At fruit set, the plants were transferred to growth chamber–greenhouses (GCGs) and divided into 12 homogeneous groups of 8-11 plants that would result in the treatments described in the next paragraph. These plants were selected to have similar intergroup variability in terms of grape bunch size, avoiding changes in berry quality due to sink strength. The transplant process was made with extreme care, and no significant amount of roots was lost.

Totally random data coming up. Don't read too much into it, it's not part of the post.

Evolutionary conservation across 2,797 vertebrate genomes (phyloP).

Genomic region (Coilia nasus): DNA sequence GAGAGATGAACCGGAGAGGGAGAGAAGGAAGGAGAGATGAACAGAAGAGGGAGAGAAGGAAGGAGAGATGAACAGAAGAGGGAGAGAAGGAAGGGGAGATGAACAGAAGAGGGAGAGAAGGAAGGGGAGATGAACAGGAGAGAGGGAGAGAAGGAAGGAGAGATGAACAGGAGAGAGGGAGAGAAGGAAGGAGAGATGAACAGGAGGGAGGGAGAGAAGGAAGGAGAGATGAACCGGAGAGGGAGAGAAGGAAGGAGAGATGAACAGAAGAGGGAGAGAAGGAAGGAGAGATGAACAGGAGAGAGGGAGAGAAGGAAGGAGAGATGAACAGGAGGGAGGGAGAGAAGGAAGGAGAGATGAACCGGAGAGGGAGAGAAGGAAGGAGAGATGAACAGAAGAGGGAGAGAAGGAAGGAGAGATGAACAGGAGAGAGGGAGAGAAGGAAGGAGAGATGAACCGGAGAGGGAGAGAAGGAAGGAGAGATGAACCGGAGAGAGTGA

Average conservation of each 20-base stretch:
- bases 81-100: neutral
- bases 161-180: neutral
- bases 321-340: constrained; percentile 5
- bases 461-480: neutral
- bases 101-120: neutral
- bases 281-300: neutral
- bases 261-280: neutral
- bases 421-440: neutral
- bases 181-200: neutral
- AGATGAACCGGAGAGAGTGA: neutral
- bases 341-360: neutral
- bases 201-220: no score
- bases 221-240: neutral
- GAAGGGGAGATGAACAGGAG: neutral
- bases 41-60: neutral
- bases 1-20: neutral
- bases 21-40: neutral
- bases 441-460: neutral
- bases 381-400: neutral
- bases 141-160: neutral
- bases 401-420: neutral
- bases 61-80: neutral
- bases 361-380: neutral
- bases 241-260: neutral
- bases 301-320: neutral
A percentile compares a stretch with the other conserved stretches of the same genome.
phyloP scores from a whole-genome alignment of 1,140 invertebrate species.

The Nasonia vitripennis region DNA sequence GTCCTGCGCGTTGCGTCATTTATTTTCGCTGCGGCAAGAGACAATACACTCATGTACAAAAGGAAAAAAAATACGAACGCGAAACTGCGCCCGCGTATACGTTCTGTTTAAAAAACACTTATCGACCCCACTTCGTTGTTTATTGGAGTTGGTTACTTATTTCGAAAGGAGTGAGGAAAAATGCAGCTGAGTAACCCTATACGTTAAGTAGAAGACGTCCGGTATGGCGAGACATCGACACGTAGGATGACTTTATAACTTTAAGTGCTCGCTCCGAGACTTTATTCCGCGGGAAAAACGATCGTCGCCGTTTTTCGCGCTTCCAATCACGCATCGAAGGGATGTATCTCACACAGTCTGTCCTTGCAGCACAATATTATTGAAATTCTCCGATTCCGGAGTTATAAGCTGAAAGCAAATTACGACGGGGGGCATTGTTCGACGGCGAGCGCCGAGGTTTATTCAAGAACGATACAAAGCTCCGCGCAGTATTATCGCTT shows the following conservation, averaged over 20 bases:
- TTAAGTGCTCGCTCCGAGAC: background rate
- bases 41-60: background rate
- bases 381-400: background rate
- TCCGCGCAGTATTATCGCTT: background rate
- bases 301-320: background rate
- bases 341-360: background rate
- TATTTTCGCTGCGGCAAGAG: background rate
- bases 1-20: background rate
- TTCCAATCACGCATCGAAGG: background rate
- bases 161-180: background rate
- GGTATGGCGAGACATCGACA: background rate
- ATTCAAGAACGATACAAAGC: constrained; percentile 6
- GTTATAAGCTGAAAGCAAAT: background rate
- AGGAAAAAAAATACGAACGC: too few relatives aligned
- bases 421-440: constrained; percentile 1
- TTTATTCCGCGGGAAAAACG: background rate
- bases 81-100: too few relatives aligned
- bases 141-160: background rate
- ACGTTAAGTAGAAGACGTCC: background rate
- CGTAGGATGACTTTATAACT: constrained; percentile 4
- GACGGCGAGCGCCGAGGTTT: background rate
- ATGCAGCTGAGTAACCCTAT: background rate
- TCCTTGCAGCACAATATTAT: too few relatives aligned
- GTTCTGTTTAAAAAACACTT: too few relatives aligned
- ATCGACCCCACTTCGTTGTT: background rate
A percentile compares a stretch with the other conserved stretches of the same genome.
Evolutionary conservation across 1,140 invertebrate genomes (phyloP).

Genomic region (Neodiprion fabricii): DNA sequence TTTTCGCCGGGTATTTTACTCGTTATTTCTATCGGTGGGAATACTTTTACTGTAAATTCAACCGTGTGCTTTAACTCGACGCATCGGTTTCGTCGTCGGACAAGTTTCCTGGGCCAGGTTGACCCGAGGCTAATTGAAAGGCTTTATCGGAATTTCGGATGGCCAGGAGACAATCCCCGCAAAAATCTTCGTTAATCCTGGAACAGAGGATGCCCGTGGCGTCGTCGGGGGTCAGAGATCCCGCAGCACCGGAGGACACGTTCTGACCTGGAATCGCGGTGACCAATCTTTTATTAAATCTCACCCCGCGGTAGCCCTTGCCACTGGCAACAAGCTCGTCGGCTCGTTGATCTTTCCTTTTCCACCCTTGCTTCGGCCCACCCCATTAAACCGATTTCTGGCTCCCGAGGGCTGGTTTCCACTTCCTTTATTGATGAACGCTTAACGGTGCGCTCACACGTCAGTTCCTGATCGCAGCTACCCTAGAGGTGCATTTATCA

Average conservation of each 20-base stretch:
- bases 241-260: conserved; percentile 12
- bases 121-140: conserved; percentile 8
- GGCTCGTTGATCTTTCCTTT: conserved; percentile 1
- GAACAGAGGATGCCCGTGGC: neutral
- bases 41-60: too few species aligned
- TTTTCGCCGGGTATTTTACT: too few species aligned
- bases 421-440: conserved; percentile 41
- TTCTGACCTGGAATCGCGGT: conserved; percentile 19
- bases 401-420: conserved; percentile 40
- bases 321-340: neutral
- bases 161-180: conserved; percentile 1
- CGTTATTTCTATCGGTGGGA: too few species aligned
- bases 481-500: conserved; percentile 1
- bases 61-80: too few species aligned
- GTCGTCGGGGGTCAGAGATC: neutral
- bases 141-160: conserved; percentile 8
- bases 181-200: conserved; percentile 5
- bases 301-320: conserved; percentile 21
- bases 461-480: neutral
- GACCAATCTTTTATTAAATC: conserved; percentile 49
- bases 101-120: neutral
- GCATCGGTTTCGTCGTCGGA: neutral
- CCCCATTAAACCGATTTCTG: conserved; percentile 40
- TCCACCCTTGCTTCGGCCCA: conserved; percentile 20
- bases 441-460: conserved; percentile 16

Plants were subjected from fruit set to maturity (defined at 21-23 Brix) to the following conditions: i) two glasshouse conditions (GC), combining two CO2 concentrations, two temperatures (T) and two RH regimes. Simulated year 2100 expected climate conditions (FCC; 700 µmol CO2/mol air (ppm) CO2, 28/18°C, day/night and 33/53% RH, day/night) vs. current climate conditions (Curr; 390 ppm CO2, 24/14°C and 45/65% RH). ii) Three soil textures: 41 (high), 19 (medium) and 8% (low) of soil clay contents. And iii) two water availabilities: well-watered (WW) vs. expected future water deficit (WD: 60% of the water applied to the WW plants). As in potted plant establishment, the above-mentioned supplemental light system of high-pressure sodium lamps was used, and the photoperiod was 15 h. Thus, 12 treatments were applied in a factorial design (2 glasshouse conditions x 3 soil textures x 2 water availabilities) as previously reported (Leibar et al. 2015). To prevent an edge effect, plants were rotated once a week within the corresponding greenhouse. Vegetative growth was not pruning-controlled.